Efficiency and range, choice of motors, new interior, option to lease battery or buy outright
Fast-charger not standard and ‘only’ 50kW, can’t carry four adults comfortably, driver’s seat not height adjustable
What is it?
Tiny EVs have become rather a big thing. Until recently, Renault had the market for such cars all to itself, but with the cute Honda e, Mini Electric and Fiat 500 plus the more prosaic Peugeot e-208 and Vauxhall Corsa-e, life’s got a bit more complex for what’s traditionally been Europe’s best-selling electric car.
The new Zoe arrived in 2019 and didn’t totally rewrite the formula of the first. It looks much the same as the original, largely because underneath it’s still that same car - the one that was launched in 2012 and since upgraded with more efficient motors and bigger batteries.
Its exterior was given a minor going over, but the interior for Zoe mk2 was totally new - with a big portrait touchscreen and more soft-touch, high-end materials instead of the old car’s brittle plastics. Meanwhile new driver assistance tech like lane departure warning, lane keep assist and blind spot monitoring were designed to make this four-metre long city car feel less out of sorts on motorways.
What about power?
Zoe mk2’s bigger battery and optional, more powerful ‘R135’ motor should have much the same effect of maturing an already decent EV proposition. The former - a 52kWh pack that replaces the old car’s 41kWh battery - gives up to a third more range, for a claimed 245 miles between charges (that’s more, significantly more in some cases, than a number of its rivals).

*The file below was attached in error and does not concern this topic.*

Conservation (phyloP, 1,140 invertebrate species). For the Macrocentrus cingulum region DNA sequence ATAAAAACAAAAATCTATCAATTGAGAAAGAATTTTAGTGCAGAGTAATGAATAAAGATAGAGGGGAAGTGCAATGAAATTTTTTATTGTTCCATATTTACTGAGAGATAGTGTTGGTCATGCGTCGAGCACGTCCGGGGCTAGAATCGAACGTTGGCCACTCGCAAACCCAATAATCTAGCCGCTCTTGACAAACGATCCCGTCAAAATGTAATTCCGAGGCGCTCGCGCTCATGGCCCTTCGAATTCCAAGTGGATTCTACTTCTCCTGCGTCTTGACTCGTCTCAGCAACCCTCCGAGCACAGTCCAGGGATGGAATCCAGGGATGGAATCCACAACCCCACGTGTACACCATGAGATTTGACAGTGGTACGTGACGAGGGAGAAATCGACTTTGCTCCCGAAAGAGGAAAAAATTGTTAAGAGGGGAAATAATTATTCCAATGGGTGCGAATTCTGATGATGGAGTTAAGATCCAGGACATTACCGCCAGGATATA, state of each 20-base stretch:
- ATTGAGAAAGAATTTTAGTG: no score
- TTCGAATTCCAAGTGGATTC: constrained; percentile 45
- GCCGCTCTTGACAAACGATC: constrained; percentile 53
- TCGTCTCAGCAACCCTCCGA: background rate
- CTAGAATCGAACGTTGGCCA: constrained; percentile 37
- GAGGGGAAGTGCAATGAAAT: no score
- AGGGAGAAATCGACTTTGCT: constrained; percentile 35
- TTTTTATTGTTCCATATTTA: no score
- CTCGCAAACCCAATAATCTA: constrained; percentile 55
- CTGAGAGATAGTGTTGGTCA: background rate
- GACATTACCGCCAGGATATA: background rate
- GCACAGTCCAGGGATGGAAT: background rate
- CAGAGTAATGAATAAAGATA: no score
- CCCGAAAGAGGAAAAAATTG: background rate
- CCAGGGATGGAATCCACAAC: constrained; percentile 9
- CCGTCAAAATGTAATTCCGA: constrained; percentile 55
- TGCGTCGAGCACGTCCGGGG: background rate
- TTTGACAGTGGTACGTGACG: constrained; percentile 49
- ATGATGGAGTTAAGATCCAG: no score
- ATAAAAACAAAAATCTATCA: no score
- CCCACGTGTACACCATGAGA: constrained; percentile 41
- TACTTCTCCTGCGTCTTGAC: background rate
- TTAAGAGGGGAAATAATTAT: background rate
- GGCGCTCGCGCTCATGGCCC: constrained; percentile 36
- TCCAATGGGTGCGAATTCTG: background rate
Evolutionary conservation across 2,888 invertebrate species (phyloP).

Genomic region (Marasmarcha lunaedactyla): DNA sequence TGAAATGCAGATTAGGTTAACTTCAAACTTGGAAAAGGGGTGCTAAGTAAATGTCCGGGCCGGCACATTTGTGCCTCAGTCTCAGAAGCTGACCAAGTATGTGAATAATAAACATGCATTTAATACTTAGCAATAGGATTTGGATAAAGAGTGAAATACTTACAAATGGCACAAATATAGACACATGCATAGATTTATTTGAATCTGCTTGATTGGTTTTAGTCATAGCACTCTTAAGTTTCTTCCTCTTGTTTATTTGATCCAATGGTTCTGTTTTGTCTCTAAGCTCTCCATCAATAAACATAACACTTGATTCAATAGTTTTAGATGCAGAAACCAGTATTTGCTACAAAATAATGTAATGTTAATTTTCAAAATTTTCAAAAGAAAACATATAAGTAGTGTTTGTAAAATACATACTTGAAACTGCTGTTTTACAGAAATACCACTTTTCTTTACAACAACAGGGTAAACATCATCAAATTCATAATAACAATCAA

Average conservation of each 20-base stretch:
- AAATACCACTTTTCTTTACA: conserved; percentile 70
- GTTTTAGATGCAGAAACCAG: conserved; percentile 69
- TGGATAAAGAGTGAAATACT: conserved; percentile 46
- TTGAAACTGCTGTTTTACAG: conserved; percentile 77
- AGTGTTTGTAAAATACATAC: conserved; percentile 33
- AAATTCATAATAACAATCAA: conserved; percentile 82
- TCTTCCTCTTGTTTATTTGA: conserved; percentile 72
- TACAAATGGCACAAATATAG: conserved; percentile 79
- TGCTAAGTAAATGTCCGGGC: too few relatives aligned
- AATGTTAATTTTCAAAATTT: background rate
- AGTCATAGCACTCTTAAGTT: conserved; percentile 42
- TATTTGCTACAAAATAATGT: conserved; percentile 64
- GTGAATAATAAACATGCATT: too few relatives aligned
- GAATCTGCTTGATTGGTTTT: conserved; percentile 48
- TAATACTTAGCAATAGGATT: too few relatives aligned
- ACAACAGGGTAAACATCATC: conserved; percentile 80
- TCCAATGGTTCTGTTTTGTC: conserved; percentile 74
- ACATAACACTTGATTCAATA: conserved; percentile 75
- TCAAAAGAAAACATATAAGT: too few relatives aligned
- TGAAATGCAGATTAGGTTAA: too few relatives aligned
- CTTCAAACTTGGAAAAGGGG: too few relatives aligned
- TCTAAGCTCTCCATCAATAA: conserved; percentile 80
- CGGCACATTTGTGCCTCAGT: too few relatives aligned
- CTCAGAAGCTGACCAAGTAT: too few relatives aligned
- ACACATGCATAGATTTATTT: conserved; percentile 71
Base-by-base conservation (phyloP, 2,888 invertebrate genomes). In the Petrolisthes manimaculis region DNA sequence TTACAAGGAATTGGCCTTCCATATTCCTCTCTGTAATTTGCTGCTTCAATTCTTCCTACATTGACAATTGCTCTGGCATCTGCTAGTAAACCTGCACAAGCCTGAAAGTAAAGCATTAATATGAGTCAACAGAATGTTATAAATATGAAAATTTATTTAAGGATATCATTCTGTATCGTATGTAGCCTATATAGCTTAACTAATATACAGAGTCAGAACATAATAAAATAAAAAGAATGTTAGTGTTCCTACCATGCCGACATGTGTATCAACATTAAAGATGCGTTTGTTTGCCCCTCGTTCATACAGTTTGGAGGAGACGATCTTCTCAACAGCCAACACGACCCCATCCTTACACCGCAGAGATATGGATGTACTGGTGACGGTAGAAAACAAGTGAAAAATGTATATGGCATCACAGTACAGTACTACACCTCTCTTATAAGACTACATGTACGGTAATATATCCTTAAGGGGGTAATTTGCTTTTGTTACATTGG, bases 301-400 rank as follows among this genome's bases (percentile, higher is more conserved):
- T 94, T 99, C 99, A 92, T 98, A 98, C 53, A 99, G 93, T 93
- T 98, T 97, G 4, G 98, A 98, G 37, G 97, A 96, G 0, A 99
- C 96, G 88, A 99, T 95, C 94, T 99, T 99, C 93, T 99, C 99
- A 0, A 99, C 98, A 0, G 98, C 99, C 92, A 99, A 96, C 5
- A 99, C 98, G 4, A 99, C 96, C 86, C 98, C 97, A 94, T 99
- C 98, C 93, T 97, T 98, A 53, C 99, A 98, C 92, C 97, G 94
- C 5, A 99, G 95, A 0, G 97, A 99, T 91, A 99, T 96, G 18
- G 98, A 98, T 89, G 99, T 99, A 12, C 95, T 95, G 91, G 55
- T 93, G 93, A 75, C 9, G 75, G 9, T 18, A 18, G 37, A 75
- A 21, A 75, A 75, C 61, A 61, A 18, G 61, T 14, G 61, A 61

The latter ups the base 109bhp output to 134bhp (matching the Honda and Peugeot/Vauxhall) and drops the 0-62mph time to under 10 seconds, or more pertinently in actual driving, it cuts the time taken for the Zoe to accelerate from 50 to 75mph by more than two seconds.
Charging is quicker too, now that the Zoe supports DC charging up to 50kW via a CCS port hidden behind the Renault badge. Standard-fit on all but the base level Zoe (though why isn’t it just standard across the board, Renault?) it means half an hour on such a charger is enough to add 90 miles of range. A normal 22kW roadside charger takes an hour to add 78 miles.
Anything else of note?
You can have your Zoe as a commercial vehicle now, thanks to the Zoe Van E-Tech Electric (rolls off the tongue, huh). There’s no Renault Sport version, nor will there ever be now that Alpine has usurped that particular brand.
Instead there’ll be an Alpine version of the new Renault 5 EV, which logic would suggest will replace the Zoe. It’s certainly hard to see the Zoe faring well living alongside the retro-tastic 5 in a showroom, no matter how smart it looks and feels since its 2019 regen. Though perhaps Renault has a plan that’ll give both a USP. After all, tiny EVs have become rather a big thing.
Our choice from the range
What's the verdict?
The Renault Zoe is Europe’s best-selling electric car thus far. It’s hugely popular – and with good reason. Renault says its customers didn’t want a massive re-design but for the company to focus its efforts on key problem areas to keep costs low.
Which is how we’ve ended up with an interior that’s leaps ahead of the old car’s, more driver assistance systems, a more powerful motor and even greater range for no more money. As heavy facelifts go, this is a good one.
Whether it’s enough to sway you from newer, glitzier rivals – style-led options like the Honda e and Mini Electric or more straight rivals like the Peugeot e-208 – is up to you. Even Renault itself has a rival (or perhaps replacement) on the horizon in the shape of its retro regen 5. Whatever the future for the Zoe, it’s place in the electric hall of fame is already assured. Mainstream EVs get no more trustworthy.